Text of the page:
HOWEVER, MOST PEOPLE in the area sign up for an activity even more extreme — and without the variables of losing control:  ziplining, which was the highlight of my day.  Taking the recommendation of Danavo at the B&B, I went not with 100% Aventura but with EXTREMO, the newest company on the block, boasting the longest zipline cables — its longest at 750 meters long, taking over a minute to traverse above a valley.  In the group were a couple of Americans and a three lightweight Costa Ricans — light in that they had to be weighed down at times to get them completely across the ziplines.

“EXTREME!” raved the guys from San Francisco. 


We zipped along twenty-one lines that day (picture above) — plus we did a steep rappel down a tall tree and a Tarzan swing that made the first to go scream “HOLY SHIIT!!!” with the brief couple of seconds of freefall before feeling the tension of the rope.  While zipping along was fast, quick and easy, the hard part was getting from line to line as most of us didn’t anticipate short, but steep hikes at the higher altitudes.  As much as the San Franciscan guys were excited at each platform, one of them, Jack, was became out of breath.  “I shouldn’t have smoked that cigarette,” he said.  “What an asshole I am.”

We flew through the clouds with the zipping down of cables above our heads, one by one.  From tree to tree, over the jungle and over the big, wide green valleys.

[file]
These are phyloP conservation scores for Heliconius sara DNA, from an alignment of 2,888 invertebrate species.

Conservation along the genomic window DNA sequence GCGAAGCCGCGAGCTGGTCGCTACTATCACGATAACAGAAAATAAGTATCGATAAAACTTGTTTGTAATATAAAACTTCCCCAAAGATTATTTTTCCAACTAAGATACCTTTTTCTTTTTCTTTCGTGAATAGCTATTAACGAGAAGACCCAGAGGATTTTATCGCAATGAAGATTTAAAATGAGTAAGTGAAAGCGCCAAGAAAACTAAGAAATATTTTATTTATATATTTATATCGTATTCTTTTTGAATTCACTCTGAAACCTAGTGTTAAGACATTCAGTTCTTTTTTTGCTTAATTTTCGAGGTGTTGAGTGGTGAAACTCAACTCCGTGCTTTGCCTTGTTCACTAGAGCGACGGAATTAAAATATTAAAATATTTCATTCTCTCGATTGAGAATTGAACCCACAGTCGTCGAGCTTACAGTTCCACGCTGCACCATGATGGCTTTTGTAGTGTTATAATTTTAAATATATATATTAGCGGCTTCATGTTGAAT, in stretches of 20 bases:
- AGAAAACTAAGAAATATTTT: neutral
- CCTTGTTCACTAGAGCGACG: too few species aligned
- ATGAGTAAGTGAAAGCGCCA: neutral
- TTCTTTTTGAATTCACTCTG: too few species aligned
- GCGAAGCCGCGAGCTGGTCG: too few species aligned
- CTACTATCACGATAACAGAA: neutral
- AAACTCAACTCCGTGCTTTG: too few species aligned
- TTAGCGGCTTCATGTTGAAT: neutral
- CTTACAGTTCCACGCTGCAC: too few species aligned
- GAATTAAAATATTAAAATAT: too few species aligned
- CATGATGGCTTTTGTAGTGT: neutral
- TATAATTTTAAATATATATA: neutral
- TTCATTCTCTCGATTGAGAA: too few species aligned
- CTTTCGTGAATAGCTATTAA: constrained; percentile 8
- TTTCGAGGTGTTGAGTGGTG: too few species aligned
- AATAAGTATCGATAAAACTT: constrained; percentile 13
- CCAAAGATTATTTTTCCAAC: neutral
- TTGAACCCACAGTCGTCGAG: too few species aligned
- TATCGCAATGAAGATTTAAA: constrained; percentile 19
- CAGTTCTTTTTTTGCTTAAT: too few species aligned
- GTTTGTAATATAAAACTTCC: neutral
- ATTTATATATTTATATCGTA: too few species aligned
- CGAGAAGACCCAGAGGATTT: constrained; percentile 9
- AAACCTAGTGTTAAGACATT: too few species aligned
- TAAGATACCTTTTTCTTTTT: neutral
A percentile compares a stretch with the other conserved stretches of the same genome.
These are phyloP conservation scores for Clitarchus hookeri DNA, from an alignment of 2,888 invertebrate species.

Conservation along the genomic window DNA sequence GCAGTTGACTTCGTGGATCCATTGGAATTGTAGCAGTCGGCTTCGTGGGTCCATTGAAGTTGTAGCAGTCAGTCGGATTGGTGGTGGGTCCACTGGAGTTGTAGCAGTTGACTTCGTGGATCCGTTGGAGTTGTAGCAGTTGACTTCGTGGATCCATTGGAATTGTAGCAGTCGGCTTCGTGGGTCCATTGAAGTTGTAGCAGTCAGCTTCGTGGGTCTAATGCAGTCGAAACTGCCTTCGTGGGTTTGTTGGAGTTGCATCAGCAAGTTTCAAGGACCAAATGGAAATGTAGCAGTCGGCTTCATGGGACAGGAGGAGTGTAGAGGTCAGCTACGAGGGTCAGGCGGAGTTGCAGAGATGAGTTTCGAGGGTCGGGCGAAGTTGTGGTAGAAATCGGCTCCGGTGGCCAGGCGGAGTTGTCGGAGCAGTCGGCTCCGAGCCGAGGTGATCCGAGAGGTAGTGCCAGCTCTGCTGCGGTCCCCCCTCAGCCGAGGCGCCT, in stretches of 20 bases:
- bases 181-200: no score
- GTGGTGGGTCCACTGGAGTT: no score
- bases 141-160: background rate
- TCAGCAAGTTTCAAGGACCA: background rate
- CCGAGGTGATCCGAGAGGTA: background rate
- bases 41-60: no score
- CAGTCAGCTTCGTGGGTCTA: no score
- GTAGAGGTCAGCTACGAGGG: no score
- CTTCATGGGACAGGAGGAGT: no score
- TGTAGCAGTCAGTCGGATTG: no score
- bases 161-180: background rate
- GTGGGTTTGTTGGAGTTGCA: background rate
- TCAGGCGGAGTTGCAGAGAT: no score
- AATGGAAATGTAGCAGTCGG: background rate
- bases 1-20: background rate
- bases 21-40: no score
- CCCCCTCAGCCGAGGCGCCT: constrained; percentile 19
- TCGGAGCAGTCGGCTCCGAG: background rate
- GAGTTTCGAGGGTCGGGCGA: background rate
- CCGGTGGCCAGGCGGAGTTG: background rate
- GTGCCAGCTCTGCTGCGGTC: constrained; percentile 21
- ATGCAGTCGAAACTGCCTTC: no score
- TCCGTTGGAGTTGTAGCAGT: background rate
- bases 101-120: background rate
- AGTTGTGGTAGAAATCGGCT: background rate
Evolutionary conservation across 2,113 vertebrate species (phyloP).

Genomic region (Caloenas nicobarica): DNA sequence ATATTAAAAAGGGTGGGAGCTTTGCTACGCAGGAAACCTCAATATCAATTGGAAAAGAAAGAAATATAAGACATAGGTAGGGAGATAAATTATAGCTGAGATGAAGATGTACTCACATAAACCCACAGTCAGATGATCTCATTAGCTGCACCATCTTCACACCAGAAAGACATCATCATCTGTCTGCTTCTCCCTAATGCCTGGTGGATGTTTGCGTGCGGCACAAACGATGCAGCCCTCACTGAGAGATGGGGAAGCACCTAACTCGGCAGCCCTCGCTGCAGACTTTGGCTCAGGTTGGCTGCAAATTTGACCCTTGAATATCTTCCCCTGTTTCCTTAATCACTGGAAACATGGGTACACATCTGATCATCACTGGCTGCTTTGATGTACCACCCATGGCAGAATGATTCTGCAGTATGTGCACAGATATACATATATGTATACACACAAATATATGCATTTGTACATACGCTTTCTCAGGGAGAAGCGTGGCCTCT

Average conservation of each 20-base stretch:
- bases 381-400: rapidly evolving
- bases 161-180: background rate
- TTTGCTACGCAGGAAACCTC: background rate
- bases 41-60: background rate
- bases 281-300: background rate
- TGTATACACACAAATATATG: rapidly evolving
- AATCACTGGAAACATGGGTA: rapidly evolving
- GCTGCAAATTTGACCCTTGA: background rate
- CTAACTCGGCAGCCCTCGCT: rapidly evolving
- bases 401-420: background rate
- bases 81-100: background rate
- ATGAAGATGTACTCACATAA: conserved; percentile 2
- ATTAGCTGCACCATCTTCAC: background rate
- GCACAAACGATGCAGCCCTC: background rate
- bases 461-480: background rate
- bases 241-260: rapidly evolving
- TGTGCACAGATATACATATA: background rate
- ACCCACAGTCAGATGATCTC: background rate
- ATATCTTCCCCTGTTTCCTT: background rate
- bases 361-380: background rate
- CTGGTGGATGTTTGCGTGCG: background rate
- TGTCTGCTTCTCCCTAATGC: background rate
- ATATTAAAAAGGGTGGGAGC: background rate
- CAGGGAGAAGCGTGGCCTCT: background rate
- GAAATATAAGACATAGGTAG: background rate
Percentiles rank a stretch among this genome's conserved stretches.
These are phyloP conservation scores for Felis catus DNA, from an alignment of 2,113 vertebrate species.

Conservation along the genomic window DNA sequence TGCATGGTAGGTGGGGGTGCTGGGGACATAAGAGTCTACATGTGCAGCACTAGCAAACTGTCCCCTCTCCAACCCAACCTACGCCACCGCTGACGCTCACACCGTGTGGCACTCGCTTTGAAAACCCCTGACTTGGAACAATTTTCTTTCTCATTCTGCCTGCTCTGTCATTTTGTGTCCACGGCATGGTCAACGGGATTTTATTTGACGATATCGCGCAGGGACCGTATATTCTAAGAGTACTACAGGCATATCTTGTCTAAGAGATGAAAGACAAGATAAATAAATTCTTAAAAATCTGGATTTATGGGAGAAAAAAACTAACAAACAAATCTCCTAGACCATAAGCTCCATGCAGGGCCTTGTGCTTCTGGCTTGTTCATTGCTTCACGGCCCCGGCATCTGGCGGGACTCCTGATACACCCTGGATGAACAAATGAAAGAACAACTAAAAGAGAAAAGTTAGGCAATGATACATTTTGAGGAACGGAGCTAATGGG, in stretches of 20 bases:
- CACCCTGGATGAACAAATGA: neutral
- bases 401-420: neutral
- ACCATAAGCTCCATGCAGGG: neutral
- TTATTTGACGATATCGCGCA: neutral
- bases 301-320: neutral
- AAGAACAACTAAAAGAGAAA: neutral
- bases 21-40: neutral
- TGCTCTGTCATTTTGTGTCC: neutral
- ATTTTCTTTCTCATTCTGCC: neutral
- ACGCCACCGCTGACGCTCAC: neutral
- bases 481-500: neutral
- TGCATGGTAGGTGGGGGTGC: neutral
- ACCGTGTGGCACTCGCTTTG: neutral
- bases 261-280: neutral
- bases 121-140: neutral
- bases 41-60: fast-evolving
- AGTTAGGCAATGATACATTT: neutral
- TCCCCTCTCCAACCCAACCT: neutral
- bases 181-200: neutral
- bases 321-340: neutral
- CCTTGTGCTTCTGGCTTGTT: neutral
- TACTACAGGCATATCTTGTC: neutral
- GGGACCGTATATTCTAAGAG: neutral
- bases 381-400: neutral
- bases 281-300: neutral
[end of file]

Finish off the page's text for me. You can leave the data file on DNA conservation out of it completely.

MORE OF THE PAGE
“Into the abyss!” San Franciscan Matt said as his buddy zipped down a line into a passing cloud and out of our eyesight.

In the end, it was a perfect day in the playground of Monteverde, and at every level.  It was fun while it lasted, but sooner than I thought, I was back in San Jose the next day, at my friend Paulo’s house, for a chilled out Sunday afternoon of homemade DIY chalupas and internet with him, his baby mama Lorena, and daughter Renata.  It wasn’t as extreme as ziplining, but then again, not everything is.

Next entry: It’s Business Time

Previous entry: Going Eco

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Comments for “EXTREMO!!!”

  • Tryin’ to catch me ridin’ dirty.
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    Posted by .(JavaScript must be enabled to view this email address)  on  12/27  at  02:45 PM

  • yeah all that hiking up and down to get from line to line is annoying…but when u get zip down the line…it’s look mama, no hands!

    Posted by .(JavaScript must be enabled to view this email address)  on  12/28  at  01:29 AM

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This blog post is one of thirty-nine travel dispatches from the trip blog, "The Global Trip: The Central American Eviction Tour* (*with jaunt to Colombia)," which chronicled a six-week journey through Central America, with a jaunt to Bogota, Colombia.

Next entry:
It’s Business Time

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Going Eco


Confused at some of the jargon that's developed with this blog and its readers over the years? Here's what they mean:

BFFN: acronym for "Best Friend For Now"; a friend made on the road, who will share travel experiences for the time being, only to part ways and lose touch with

The Big Trip: the original sixteen month around-the-world trip that started it all, spanning 37 countries in 5 continents over 503 days (October 2003–March 2005)